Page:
Selling out quickly of key products did increase our inventory turns.

Investment In Product

We continue to invest in new products, focusing Q4 on finishing the Moment 6+ Case. People and tooling continue to be our largest drivers.

We haven’t been able to track all costs to each product project but we are now starting to see a massive ROI on our efforts. What we do know is that a new product takes about 6 quarters in the market until the ROI really spikes.

Running The Company

We continue to run an efficient organization. Software and minimal overhead allows us to keep everyone working on driving customer value. At 12 full time people we are starting to test this model.

Despite our growth in people we have seen a 225% increase in revenue per employee. Finishing the year at $287K we have a long ways to go in reaching either FitBit ($1.6M per employee) or GoPro ($1.4M per employee).

In looking at the costs to run the company we do include our e-commerce credit card fees, loss from fraud, and future investments in patents.

In 2015 we lost $57K from fraud and or fraud prevention. This was our first real cases of fraud, where customers would use stolen international cards to buy product. They would then have the product shipped to different addresses within the UK at which point we didn’t know it was fraud for 45-60 days later when the bank of the stolen credit card would report it. By the time we realized the loses in Q3 it was too late to stop what had already happened. We now work with a company called Signifyd that charges us 1% of sales to guarantee that all sales are free from fraud. Although expensive, the cost is less than the amount we lost in money and time.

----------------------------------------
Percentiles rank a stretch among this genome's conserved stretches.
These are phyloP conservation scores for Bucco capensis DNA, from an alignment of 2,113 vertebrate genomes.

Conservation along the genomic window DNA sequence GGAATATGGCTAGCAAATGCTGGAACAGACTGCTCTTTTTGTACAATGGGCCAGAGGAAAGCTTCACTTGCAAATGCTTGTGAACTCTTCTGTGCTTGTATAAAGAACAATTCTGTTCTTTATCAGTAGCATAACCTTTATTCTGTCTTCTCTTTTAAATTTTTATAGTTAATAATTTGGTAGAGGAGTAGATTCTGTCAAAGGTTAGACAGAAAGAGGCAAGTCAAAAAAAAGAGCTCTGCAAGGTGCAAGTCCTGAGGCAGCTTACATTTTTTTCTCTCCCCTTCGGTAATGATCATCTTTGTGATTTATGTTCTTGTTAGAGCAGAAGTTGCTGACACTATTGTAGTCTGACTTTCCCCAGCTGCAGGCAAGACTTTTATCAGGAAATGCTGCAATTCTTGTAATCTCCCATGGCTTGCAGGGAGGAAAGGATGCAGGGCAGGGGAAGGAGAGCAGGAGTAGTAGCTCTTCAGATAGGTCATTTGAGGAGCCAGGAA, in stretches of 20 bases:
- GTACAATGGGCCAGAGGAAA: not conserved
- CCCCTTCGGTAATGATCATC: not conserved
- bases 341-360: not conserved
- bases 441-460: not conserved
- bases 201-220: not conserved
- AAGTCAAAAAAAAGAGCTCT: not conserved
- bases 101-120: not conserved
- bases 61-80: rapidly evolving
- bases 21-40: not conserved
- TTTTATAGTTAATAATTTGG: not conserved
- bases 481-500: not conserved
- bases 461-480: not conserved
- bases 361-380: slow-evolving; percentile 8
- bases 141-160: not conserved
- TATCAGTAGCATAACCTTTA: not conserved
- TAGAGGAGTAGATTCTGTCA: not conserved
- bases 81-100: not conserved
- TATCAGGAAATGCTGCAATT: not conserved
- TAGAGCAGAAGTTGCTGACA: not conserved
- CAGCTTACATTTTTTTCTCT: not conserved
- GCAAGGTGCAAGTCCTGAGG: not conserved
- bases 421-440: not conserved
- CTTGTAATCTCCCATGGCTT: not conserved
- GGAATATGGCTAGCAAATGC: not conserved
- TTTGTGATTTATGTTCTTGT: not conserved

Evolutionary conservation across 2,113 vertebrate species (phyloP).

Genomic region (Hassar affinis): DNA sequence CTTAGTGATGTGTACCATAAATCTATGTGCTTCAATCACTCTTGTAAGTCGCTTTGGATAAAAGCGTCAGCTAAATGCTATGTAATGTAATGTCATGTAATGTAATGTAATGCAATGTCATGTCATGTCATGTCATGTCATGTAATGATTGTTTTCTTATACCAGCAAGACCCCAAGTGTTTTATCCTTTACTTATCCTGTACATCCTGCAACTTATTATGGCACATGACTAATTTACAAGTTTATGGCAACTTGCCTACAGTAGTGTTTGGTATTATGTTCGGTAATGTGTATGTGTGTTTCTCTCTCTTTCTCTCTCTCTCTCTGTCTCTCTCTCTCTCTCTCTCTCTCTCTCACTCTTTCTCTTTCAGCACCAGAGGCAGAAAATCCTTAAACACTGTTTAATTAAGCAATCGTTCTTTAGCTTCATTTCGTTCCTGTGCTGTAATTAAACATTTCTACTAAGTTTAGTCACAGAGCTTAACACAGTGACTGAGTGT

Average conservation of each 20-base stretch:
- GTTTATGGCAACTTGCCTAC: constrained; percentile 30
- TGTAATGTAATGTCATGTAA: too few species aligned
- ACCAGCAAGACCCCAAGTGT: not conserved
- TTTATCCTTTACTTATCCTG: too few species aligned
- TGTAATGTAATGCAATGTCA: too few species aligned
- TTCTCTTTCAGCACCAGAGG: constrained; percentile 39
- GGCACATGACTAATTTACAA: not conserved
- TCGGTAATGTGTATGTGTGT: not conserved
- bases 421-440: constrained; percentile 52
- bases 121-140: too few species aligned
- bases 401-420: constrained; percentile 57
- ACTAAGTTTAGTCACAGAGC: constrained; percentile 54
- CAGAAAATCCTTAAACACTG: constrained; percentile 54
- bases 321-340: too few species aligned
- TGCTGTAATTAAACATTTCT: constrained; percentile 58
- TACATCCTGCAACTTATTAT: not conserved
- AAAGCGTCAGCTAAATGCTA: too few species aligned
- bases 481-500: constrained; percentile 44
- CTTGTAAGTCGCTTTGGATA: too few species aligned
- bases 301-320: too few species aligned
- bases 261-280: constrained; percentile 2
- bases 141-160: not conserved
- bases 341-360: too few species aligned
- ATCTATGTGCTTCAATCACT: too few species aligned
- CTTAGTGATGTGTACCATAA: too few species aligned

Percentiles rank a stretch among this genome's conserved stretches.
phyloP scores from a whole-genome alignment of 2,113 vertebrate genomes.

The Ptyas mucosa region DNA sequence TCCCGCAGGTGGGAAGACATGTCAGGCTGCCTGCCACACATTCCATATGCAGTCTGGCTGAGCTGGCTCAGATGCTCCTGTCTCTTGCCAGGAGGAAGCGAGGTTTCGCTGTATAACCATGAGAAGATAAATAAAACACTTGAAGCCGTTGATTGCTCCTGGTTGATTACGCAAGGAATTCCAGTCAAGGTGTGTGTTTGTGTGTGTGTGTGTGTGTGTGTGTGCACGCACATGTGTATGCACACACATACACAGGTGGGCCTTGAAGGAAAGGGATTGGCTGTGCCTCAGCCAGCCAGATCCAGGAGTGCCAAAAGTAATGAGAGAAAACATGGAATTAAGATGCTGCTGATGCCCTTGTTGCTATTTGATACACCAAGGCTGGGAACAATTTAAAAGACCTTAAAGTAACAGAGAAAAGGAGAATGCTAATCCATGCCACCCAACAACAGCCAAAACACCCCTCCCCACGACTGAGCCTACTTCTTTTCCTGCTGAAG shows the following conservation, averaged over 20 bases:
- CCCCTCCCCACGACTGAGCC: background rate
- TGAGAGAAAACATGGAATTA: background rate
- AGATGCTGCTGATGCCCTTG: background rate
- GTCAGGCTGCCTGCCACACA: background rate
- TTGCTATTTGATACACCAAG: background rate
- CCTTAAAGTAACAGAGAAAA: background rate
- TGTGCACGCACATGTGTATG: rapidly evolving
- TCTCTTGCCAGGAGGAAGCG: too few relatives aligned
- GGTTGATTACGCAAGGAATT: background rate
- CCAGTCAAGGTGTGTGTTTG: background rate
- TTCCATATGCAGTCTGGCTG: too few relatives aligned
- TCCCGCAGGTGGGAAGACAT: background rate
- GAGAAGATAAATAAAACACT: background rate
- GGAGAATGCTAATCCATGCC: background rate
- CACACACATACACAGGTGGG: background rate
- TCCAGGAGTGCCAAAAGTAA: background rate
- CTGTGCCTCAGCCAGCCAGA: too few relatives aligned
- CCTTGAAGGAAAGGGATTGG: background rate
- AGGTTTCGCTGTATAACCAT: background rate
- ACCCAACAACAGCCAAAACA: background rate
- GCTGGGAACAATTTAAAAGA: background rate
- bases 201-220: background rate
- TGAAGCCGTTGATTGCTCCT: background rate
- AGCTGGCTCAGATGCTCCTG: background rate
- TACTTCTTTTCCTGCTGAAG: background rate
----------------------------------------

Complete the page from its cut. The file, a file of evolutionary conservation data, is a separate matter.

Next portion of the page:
Cash Flow

Cash is still king, especially in managing our supply chain. To date the business has worked off of spot orders which means large payments for bulk product orders. This forces our cash reserves to swing wildly while leaving us with large inventory gaps if we sell out before the next order arrives. This cycle will be much smoother in 2016 as we work with our suppliers to smooth out consistent monthly deliveries.

At the end of the year we still have $300K of a $500K City National Bank credit line. We plan to use this line in 2016 with inventory purchasing.

Net Income

We had our second profitable quarter! We couldn’t make up the loses in the back half of the year from the first half, but we did experience quarter over quarter growth in profits. This is a positive trend we want to continue into 2016.

Within the $250K that we lost in 2015 about 70% was from our up front investment in product tooling. This is a cost that we expense even though it is realized over the life of a product. The other large contributor was fraud and fraud prevention, which made up another 22% of the loss. This was an expense we weren’t accustomed to in 2014 and did a poor job of being prepared for it as the business grew. Thankfully it’s a lesson we are learning early in our history.

Q3 2015

This was the best quarter in the history of Moment.

It was also the most difficult.

As we shared last quarter, bringing a new product to market is hard. No matter how many times you go through this process it’s never easy. Especially in trying to ship two new products at the same time.

The Moment Case represented our most technically complicated product yet. With hardware and software dependencies the process of manufacturing definitely challenged our resolve. While the new Moment Macro Lens was slow to develop as we spent all of our manufacturing cycles on the Moment Case.